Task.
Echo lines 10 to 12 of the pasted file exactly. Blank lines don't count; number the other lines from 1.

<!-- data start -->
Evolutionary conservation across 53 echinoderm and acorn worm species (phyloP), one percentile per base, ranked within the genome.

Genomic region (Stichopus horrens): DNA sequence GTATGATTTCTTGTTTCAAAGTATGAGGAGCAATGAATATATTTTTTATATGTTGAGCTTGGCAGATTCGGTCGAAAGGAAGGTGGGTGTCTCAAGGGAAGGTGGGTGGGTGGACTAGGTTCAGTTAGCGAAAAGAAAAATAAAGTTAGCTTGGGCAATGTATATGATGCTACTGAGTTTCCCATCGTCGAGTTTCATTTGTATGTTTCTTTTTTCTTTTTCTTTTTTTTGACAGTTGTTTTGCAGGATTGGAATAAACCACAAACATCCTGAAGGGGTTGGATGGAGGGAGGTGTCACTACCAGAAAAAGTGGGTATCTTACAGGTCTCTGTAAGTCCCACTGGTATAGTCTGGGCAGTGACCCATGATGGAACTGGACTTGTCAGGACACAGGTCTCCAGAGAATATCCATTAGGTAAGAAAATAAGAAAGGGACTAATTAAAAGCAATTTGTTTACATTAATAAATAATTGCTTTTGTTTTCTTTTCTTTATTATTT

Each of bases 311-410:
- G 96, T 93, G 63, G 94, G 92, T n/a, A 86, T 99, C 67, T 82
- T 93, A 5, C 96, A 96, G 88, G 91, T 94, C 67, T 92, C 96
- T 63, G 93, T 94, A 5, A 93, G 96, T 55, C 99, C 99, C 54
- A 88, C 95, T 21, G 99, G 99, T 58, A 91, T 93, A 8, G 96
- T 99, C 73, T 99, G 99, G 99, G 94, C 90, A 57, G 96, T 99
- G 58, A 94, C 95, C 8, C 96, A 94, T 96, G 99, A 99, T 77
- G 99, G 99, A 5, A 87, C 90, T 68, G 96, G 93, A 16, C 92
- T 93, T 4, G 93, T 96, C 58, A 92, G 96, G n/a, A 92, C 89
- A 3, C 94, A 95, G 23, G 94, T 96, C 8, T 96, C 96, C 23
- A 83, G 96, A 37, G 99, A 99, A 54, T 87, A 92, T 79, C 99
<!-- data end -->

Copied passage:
- G 99, G 99, A 5, A 87, C 90, T 68, G 96, G 93, A 16, C 92
- T 93, T 4, G 93, T 96, C 58, A 92, G 96, G n/a, A 92, C 89
- A 3, C 94, A 95, G 23, G 94, T 96, C 8, T 96, C 96, C 23